[77]  The Act is silent as to who bears the burden of proof in respect of section 16. This onus cannot be absolute in the case of an appellant who has not had the benefit of reviewing the requested records before making submissions in support of his or her contention that section 16 applies. To find otherwise would be to impose an onus which could seldom if ever be met by an appellant. Accordingly, the IPC will review the records with a view to determining whether there could be a compelling public interest in disclosure which clearly outweighs the purpose of the exemption. [31]

[78]  In considering whether there is a “public interest” in disclosure of the record, the first question to ask is whether there is a relationship between the record and the Act ’s central purpose of shedding light on the operations of government. [32] Previous orders have stated that in order to find a compelling public interest in disclosure, the information in the record must serve the purpose of informing or enlightening the citizenry about the activities of their government or its agencies, adding in some way to the information the public has to make effective use of the means of expressing public opinion or to make political choices. [33]

[79]  The word “compelling” has been defined in previous orders as “rousing strong interest or attention”. [34]

[80]  Any public interest in non-disclosure that may exist also must be considered. [35] A public interest in the non-disclosure of the record may bring the public interest in disclosure below the threshold of “compelling”. [36]

[81]  A compelling public interest has been found to exist where, for example:

  • public safety issues relating to the operation of nuclear facilities have been raised; [37] or
  • disclosure would shed light on the safe operation of petrochemical facilities [38] or the province’s ability to prepare for a nuclear emergency [39]

[82]  A compelling public interest has been found not to exist where, for example:

  • another public process or forum has been established to address public interest considerations; [40]
  • a significant amount of information has already been disclosed and this is adequate to address any public interest considerations; [41]
  • there has already been wide public coverage or debate of the issue, and the records would not shed further light on the matter; [42] or
  • the records do not respond to the applicable public interest raised by appellant. [43]

[83]  The existence of a compelling public interest is not sufficient to trigger disclosure under section 16. This interest must also clearly outweigh the purpose of the established exemption claim in the specific circumstances.

[84]  An important consideration in balancing a compelling public interest in disclosure against the purpose of the exemption is the extent to which denying access to the information is consistent with the purpose of the exemption. [44]

Representations

[85]  The appellant submits that for the good of the taxpaying public the requested information should be made available to the public in full. They submit that the vast majority of the TTC's operating funds are made available directly or indirectly through taxpayer funded revenues and as such there is a fiduciary responsibility to spend those resources in a fiscally responsible way. The appellant refers to occasions of financial impropriety at the City of Toronto, including the recent discovery by the City of Toronto's Auditor General of potential bid rigging related to the 2010-2015 audit conducted on the city's tendering process around road resurfacing contracts. The appellant indicates that one of the best defenses for the public against these occurrences is full transparency when alterations of changes occur in the midst of multi-million dollar procurements.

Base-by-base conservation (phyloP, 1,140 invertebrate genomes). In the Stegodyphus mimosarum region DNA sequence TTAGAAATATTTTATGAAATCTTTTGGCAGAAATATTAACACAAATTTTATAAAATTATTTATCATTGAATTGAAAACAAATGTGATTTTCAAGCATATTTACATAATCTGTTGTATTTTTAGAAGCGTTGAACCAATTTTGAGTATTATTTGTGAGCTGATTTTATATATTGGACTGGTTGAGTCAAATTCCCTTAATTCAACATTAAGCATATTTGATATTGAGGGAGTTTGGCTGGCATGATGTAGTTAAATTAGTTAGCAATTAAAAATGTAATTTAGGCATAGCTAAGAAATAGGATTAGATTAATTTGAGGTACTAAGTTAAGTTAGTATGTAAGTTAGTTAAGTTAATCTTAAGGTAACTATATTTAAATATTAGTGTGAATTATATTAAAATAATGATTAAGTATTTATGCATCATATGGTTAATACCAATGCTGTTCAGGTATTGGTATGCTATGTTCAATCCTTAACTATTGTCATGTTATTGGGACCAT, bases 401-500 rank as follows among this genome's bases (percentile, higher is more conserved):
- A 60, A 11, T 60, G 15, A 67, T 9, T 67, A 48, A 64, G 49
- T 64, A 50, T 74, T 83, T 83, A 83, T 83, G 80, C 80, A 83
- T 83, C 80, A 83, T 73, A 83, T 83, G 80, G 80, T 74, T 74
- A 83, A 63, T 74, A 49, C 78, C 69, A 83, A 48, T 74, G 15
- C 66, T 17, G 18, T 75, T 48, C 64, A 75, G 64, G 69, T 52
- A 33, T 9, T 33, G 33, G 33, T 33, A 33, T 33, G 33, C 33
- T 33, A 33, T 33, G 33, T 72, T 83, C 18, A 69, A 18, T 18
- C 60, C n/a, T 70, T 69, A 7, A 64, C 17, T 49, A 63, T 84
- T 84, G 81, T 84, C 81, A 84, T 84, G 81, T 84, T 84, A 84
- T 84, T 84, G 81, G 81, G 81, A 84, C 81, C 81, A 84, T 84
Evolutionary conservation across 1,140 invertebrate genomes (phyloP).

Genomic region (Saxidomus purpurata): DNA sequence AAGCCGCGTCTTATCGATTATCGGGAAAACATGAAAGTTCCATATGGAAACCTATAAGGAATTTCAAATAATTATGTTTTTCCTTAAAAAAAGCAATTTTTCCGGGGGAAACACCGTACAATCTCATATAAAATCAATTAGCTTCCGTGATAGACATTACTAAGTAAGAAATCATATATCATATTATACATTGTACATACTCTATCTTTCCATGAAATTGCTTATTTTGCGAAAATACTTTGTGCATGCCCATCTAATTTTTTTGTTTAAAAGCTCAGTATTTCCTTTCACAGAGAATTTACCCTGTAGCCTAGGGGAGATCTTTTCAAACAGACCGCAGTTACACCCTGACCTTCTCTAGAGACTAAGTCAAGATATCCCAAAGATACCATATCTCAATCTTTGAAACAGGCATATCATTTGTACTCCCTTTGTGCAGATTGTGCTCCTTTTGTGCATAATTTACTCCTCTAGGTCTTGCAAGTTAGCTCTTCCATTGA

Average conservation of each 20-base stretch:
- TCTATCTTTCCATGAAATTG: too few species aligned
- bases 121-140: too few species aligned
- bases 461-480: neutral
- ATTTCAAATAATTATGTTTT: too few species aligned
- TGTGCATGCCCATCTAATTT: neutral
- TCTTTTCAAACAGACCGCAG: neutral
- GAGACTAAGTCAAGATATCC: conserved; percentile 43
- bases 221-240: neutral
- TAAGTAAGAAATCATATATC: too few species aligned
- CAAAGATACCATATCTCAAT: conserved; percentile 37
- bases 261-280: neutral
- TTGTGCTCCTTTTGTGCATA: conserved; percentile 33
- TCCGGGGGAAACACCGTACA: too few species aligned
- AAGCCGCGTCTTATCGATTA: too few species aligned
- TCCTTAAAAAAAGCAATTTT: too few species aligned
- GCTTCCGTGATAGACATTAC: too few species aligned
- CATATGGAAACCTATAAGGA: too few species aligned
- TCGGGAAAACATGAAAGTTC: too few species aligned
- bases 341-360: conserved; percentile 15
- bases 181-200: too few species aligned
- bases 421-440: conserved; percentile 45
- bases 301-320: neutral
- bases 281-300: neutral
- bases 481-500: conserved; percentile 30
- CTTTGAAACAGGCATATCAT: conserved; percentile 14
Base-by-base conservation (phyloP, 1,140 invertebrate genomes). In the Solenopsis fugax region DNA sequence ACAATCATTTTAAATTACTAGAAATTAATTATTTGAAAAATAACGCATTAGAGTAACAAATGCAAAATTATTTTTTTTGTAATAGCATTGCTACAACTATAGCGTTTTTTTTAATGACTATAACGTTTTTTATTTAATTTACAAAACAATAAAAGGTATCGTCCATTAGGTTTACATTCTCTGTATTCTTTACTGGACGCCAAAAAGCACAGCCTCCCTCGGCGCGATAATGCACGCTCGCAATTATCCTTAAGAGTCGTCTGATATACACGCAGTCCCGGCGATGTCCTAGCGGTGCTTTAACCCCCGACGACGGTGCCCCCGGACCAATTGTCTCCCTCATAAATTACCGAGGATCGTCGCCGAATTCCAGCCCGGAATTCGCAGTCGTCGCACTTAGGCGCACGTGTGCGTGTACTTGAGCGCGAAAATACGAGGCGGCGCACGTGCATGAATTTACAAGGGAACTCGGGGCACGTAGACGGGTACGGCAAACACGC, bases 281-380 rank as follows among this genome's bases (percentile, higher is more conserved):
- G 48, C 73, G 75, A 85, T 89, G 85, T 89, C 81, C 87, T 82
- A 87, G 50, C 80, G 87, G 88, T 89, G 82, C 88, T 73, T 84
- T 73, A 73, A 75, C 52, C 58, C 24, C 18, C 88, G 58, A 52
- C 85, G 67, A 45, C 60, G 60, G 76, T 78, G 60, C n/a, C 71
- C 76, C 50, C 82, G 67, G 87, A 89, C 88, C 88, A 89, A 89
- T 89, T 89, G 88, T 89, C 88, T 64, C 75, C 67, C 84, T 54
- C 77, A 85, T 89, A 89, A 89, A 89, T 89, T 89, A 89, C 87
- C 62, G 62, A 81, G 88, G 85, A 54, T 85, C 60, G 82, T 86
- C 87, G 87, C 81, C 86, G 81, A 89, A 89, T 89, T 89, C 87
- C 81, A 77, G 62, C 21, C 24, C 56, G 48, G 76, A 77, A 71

[86]  The appellant submits that the RFP at issue took a very sudden and disturbing turn when four business days before the RFP's close an addendum was issued that significantly altered a mandatory bid requirement. This related to the provision requiring a binding commitment from all proponents to submit a $5 million "Letter of Credit." The appellant submits that this mandatory requirement, to which all vendors were required to comply with in order to have their bid considered, was no small burden for a company to secure and commit to at the time of providing their respective bids.

[87]  The appellant submits that this requirement, which was previously listed as part of the "Evaluation Criteria and Weighting" section 6.7c of the RFP, stipulated that "mandatory requirements will be assessed on a pass/fail basis.” The appellant submits that section 6.7c. made specific reference to the letter of credit, indicating that the proponent shall submit the completed agreement to provide an irrevocable letter of credit letter of credit form which was subsequently deleted in addendum 6 that was issued on September 3"', 2015.

[88]  The appellant submits that the decision to amend the treatment of the letter of credit and remove this requirement from the mandatory requirement checklist was no minor amendment for any public institution to initiate. The appellant provided a portion of the RFP that previously listed this section, along with addendum 6 that removed the letter of credit requirement. They also provided an email exchange between the TTC and the IPC where they submit that the TTC mischaracterizes the change to the RFP as being immaterial to the overall process instead of recognizing that it did in actual fact change the process from a pre-bid commitment to provide a letter of credit, to a requirement to the successful proponent following contract award.